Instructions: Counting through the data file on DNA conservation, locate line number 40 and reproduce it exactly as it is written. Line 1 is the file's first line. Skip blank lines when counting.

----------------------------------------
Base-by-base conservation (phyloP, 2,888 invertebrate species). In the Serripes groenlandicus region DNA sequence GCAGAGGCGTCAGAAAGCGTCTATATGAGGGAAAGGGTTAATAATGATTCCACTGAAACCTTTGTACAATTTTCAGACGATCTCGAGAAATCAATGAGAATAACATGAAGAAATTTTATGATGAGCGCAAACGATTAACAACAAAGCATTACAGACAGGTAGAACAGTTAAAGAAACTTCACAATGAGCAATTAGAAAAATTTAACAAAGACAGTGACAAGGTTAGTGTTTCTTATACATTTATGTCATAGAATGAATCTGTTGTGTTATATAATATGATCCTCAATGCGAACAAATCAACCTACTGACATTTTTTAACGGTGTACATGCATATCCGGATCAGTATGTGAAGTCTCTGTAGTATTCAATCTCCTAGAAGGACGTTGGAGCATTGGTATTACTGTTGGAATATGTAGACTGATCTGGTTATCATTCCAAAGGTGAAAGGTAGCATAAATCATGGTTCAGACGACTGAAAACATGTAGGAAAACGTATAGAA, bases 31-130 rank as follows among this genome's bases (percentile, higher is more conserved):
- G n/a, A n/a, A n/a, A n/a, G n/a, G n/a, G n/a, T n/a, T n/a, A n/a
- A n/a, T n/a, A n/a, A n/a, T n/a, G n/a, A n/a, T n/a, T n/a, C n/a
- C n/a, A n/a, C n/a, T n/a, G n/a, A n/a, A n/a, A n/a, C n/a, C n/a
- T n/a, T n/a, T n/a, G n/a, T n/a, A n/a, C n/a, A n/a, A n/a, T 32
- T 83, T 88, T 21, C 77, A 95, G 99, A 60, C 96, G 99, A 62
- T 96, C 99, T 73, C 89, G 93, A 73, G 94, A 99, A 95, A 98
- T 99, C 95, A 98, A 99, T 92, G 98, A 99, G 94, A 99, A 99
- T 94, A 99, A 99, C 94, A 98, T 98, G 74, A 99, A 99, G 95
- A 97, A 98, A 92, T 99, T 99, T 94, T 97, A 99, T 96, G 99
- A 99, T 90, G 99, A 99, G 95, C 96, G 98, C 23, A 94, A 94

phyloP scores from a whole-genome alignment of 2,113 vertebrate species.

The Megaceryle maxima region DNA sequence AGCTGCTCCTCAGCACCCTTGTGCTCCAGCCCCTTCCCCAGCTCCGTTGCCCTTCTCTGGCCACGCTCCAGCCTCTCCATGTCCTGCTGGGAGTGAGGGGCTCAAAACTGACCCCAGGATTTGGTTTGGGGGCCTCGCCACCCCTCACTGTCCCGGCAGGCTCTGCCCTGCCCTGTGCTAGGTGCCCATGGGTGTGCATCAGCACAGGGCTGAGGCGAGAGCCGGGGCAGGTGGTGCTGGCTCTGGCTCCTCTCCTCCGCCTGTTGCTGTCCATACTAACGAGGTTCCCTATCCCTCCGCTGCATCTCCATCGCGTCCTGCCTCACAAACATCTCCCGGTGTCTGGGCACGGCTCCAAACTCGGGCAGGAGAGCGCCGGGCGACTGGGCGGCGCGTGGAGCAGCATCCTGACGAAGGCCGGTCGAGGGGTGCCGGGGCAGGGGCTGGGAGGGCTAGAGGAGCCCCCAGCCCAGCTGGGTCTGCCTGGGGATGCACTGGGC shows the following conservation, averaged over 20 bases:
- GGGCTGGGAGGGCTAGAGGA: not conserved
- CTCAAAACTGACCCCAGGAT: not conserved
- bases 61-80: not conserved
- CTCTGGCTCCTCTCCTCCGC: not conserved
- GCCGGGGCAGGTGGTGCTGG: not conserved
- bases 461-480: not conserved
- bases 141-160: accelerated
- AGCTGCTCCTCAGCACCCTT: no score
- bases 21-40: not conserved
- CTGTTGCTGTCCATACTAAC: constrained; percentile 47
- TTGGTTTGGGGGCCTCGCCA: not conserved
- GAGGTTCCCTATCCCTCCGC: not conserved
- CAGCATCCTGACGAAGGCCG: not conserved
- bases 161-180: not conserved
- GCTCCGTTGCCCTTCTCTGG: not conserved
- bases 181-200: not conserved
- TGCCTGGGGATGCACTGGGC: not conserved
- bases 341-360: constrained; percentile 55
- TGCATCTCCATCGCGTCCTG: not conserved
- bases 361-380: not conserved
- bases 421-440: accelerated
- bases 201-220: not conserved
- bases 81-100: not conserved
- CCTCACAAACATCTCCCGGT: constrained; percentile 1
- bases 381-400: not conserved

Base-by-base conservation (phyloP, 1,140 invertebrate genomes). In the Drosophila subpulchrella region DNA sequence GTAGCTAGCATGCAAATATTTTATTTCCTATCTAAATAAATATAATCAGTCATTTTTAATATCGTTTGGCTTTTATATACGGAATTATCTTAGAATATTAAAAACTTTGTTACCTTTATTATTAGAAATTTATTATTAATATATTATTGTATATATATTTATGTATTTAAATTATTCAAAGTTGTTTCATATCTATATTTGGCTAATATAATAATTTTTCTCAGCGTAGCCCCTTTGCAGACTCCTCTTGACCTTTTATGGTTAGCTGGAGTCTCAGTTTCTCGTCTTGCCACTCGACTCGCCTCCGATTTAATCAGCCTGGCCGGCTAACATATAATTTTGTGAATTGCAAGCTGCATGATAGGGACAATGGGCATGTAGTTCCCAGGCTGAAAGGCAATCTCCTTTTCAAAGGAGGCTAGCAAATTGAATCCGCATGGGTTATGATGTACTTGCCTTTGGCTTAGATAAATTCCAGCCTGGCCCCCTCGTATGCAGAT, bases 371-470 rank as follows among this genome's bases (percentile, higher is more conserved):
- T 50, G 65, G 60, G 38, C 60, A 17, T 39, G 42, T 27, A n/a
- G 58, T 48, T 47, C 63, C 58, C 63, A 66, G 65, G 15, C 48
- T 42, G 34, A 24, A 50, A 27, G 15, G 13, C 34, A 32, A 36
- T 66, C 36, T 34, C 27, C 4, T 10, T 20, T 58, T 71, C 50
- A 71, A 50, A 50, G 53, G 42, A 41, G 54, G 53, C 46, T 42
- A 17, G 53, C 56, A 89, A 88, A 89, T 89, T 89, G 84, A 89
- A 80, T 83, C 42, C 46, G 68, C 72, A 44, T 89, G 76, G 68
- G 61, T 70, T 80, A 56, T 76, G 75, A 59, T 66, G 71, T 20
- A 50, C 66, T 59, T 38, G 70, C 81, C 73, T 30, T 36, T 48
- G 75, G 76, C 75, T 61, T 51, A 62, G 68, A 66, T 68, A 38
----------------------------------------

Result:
- T 50, G 65, G 60, G 38, C 60, A 17, T 39, G 42, T 27, A n/a